Whale entanglements and other issues on WDFW agenda

The public will have an opportunity to provide comment on a proposal to modify state rules governing wildlife rehabilitation at an upcoming meeting of the Washington Fish and Wildlife Commission in Olympia.

As part of the meeting, changes to the  Coastal Dungeness Crab Fishery as an effort to minimize whale entanglements will be discussed. Changes could be introduced in the future for the coastal crab fishery that extends out about four miles offshore in Washington and in the Grays Harbor, Willapa Bay, and Columbia River estuaries.

According to documents for the meeting, while there have been large whales entangled in fishing gear off the West Coast for several years, those entangled with gear in Washington were gray whales. In more recent years, however, the number of whale interactions West Coast-wide has increased from about ten per year to 45 that were confirmed in 2018, and include other species, such as humpback and blue whales.

In order to continue the fishery, WDFW says that they sent a similar letter to the National Marine Fisheries Service indicating their intent to apply for an Incidental Take Permit that would allow fishing to continue. They estimate it will take about 18-24 months to complete the application, with the review and development process taking an additional 2-3 years.

Also at the meeting, the commission will consider changes to the policy that guides statewide salmon fisheries, and will receive an update on progress in securing federal approval of a new Puget Sound Chinook Harvest Management Plan for Puget Sound.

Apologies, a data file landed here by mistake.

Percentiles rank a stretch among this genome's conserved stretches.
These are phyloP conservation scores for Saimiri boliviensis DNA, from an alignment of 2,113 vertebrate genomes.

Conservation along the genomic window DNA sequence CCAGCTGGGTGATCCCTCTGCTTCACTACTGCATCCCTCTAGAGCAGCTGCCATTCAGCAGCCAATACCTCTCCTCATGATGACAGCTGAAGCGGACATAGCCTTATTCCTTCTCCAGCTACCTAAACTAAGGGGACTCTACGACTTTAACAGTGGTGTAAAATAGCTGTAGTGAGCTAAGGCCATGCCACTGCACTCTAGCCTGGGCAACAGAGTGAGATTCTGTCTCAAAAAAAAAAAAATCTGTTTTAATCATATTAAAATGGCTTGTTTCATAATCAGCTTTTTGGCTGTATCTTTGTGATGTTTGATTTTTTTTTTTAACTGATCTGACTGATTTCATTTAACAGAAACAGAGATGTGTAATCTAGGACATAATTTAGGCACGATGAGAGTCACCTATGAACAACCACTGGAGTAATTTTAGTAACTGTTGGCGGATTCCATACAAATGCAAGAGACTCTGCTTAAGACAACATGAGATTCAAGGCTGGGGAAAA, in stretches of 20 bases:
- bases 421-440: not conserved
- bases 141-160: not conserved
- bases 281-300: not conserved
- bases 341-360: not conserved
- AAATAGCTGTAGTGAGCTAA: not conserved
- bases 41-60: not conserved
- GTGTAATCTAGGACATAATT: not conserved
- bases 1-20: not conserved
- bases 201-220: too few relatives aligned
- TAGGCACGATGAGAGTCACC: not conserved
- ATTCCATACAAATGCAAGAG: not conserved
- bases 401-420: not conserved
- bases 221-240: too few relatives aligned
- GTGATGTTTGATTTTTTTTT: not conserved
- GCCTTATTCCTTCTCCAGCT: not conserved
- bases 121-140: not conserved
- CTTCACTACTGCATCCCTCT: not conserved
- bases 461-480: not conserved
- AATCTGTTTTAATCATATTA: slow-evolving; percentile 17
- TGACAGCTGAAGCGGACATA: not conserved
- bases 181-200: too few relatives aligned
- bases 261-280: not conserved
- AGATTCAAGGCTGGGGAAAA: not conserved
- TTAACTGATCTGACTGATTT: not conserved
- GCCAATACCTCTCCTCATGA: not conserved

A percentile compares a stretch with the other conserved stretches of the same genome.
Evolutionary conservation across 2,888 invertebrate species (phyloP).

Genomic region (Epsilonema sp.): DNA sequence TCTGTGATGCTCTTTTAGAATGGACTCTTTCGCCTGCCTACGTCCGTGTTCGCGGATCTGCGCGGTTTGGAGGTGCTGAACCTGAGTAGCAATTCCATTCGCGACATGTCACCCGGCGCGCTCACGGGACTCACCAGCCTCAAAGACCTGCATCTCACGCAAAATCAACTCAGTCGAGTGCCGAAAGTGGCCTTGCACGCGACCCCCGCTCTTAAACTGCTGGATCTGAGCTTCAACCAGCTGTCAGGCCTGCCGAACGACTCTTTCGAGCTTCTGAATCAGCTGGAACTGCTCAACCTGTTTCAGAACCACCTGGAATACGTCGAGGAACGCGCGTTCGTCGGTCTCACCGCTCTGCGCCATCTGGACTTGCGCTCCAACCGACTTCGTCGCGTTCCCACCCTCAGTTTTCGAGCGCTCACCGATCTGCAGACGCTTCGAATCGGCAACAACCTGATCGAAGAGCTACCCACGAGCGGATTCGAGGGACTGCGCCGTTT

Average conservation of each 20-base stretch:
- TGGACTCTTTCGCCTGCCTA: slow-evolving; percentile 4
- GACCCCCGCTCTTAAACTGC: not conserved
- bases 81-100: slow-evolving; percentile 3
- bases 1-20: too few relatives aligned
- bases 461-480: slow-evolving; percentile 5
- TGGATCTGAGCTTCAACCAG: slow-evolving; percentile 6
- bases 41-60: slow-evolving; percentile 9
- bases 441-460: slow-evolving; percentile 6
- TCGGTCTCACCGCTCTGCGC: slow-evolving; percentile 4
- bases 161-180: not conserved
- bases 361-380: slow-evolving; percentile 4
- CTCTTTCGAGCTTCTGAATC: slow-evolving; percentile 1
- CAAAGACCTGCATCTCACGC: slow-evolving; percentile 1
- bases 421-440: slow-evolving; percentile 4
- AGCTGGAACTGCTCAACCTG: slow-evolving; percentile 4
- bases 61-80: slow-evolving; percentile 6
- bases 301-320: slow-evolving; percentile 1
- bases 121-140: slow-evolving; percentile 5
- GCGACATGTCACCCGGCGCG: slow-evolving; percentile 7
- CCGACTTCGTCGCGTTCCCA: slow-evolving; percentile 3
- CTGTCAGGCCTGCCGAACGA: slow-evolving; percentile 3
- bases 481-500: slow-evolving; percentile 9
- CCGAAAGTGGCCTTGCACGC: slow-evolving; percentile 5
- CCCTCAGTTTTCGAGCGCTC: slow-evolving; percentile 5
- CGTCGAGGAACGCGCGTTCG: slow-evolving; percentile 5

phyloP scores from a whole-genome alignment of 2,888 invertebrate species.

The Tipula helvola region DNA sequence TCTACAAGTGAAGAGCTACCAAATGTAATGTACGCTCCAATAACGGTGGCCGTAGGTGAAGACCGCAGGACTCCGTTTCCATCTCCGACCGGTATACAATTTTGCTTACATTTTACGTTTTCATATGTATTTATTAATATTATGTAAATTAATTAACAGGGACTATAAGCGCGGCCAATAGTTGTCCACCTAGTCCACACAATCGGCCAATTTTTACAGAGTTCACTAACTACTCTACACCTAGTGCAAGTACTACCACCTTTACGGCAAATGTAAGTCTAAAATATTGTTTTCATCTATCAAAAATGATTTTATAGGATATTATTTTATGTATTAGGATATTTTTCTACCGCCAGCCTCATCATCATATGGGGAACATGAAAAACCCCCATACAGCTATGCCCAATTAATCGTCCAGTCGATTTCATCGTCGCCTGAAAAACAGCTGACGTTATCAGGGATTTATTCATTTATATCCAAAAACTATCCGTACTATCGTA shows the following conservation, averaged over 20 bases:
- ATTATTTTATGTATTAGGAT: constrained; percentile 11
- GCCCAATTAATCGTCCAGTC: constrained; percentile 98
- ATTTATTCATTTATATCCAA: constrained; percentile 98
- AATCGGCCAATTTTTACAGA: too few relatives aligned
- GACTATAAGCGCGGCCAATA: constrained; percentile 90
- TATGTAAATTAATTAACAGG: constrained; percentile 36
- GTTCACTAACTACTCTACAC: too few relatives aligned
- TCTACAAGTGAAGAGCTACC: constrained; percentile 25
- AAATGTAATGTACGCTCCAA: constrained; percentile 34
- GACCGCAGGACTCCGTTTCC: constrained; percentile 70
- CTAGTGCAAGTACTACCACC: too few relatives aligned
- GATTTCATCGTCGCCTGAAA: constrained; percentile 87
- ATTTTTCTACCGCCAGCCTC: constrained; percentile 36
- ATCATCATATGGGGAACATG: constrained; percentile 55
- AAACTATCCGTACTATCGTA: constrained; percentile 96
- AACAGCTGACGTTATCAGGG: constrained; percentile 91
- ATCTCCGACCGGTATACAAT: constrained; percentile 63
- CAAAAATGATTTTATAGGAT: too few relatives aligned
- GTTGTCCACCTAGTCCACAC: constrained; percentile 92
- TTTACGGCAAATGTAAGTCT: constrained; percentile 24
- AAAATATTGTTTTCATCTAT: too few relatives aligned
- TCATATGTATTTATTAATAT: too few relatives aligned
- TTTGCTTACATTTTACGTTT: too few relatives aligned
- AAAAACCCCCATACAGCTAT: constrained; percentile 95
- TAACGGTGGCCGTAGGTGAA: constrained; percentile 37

The commission, a citizen panel appointed by the governor to set policy for the Washington Department of Fish and Wildlife (WDFW), will meet Jan. 11-12 in Room 172 of the Natural Resources Building, 1111 Washington St. SE, Olympia. The meeting will begin at 8:30 a.m. Friday and at 8 a.m. Saturday.

A full agenda is available online at https://wdfw.wa.gov/commission/meetings.html.

WDFW currently licenses 53 wildlife rehabilitators across the state to care for sick, injured and orphaned wild animals. WDFW is proposing new rules for those developed in conjunction with a 12-member advisory committee to clarify the department’s rules and make them easier to understand.

Those rules, designed to promote humane treatment and care, would apply to such practices and the transfer, transport, and release of wild animals.

In other business, WDFW will brief the commission on:

  • Differences between Washington and Oregon in recreational night-fishing regulations on the Columbia River.
  • The history of pronghorns and pronghorn management in the state.
  • The department’s efforts to increase public awareness of the benefits of WDFW Wildlife Areas around the state.
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